While adhesion pulls the molten solder drop outward, an opposing force of cohesion pulls it inward. Cohesion is the molecular attraction of a substance to itself. In a liquid it causes surface tension. The surface tension in the molten solder drop tries to reduce the drop's surface area and make it spherical. If the solder does not wet the conductive pad, layer or strip 12 at all, the solder will ball up into an almost-perfect sphere and barely touch the surface. The force of gravity is negligible for such small droplets because the surface area-to-volume ratio is inversely related to diameter. If the two forces of adhesion and cohesion are equal, the drop will take on the hemispherical shape shown by soap bubbles on a soapy table, where surface tension pulls equally in and out.

FIG. 2 is a schematic partial cross section of a flip chip 18 attached to the top of a chip carrier substrate 14. A grid array of C4 solder joints 10 mechanically and electrically connect between an array of metal contacts 20 on flip-chip 18 and a mirror image array of metal contacts 12 on top side 16 of substrate 14.

The related art design involves performing a flip chip 18 attachment on a thick film hybrid circuit of substrate 14 using the C4 solder bump process. This process requires the hybrid circuit design to include C4 solder pads 12 that match the flip chip die 18 solder pads 20. Solder pads 12 and 20 must maintain specific dimensions (i.e., 8 to 11 mils or 200 to 280 microns in diameter) in order for the C4 process to be properly accomplished. Solder pads that are too large may result in solder from the pad causing a short to an unpassivated edge on die 18. Solder pads that are too small may cause die placement problems as well as reliability problems for the resultant circuit. C4 pads 12 consist of a thick film conductor material 11 that has been passivated by a dielectric or encapsulant 22 with an opening in it to create a pad 12. The screen printed encapsulant material is designed to flow and close pin holes or slits caused by the printing processes. This property of the encapsulant material inhibits the forming of small C4 pad openings over the conductor material. To minimize the problems with the encapsulant flow, the C4 pads are located on the circuit by creating a series of square pads out of conductor and glass encapsulant (see FIG. 3).

FIG. 3 reveals the related art C4 solder pad design. By applying an encapsulant 22 with a rectangular opening 24, the ends are allowed to flow while the area that creates C4 pads 12 is monitored. This reduces the problem of encapsulant flowing, but does not eliminate it. These square pads 12 are designed to be aligned with octagonal pads 20 on flip chip 18. When solder is applied to pads 20 on flip chip 18, they take on a round shape. The solder on the thick film circuit has a square shape at the base and a round shape at the top. Proper registration of the bumps relative to one another, as well as size, is critical so that the die can be positioned properly during the C4 bump reflow process.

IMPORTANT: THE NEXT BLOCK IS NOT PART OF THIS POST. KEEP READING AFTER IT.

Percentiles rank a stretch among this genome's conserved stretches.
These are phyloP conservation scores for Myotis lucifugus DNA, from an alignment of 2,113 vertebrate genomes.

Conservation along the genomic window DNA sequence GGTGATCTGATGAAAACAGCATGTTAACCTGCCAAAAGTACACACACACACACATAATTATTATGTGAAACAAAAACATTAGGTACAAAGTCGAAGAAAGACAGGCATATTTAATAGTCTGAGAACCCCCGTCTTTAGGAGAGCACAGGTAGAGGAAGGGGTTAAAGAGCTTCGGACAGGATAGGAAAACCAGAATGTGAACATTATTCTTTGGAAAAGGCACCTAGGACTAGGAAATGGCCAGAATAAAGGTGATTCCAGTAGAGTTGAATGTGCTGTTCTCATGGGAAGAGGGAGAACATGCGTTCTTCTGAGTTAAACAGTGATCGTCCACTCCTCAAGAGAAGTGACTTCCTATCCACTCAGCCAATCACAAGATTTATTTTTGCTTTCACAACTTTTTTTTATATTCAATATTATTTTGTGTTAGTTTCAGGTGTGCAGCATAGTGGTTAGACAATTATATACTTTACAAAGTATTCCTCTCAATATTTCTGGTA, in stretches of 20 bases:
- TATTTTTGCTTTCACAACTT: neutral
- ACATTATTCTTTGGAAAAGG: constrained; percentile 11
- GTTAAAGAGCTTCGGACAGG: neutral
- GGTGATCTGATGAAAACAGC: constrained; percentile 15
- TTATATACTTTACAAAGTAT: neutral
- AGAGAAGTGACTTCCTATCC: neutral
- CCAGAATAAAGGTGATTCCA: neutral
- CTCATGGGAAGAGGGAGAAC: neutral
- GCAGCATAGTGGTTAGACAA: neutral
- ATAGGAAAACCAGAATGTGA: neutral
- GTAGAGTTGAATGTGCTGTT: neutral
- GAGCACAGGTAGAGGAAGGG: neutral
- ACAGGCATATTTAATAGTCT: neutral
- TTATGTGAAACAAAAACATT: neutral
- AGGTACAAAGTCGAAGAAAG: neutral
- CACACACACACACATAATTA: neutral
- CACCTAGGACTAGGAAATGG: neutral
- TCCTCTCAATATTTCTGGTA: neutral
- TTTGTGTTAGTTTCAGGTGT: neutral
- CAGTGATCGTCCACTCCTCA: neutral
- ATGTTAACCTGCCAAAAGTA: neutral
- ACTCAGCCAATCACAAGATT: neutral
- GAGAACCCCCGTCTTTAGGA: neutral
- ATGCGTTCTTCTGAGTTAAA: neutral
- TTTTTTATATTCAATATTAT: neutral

The present invention pertains to the using of a diffusion patterning encapsulant to create a C4 bump pad on thick film hybrid circuits. This invention has particular relevance to the production of automotive and commercial solid state sensors.

Currently, the size of the pads and their location are determined by two thick film printing processes for conductors 11 and glass encapsulant 22. The conductors are printed first and the width of the lines for the C4 solder pads are measured and preferably maintained between 8 and 11 mils (200 and 280 microns). The extent of this dimension may range from 5 to 15 mils (125 to 380 microns). FIG. 4 illustrates the conductor 11 and encapsulant 22 components for C4 solder pads 12.

The next step is the applying of a glass encapsulant layer 22. The encapsulant is applied with a rectangular opening or window 24 that creates a solder pad 12 on conductor 11 (see FIG. 4). The window should also be held dimensionally between 8 and 11 mils (200 and 280 microns). The extent of this dimension may range from 5 to 15 mils (200 to 280 microns). Holding these dimensions is very difficult since encapsulant material 22 was designed to flow and close small openings. The combination of these two layers (i.e., conductor 11 and encapsulant 22 layers) creates square solder pads 12 for the C4 bumps 10.

This design relies on controlling two processes which occur at different times with different materials. That is, one has to control the width of conductor strips 11 and control the width of the slits or openings 24 of glass 22 encapsulated over conductors 11 to be soldered, so as to create a specified diameter for a solder bump 10. Skewed distributions can create solder pads that are rectangular in shape if a conductor 11 print is narrow and an encapsulant 22 print is wide or vice versa.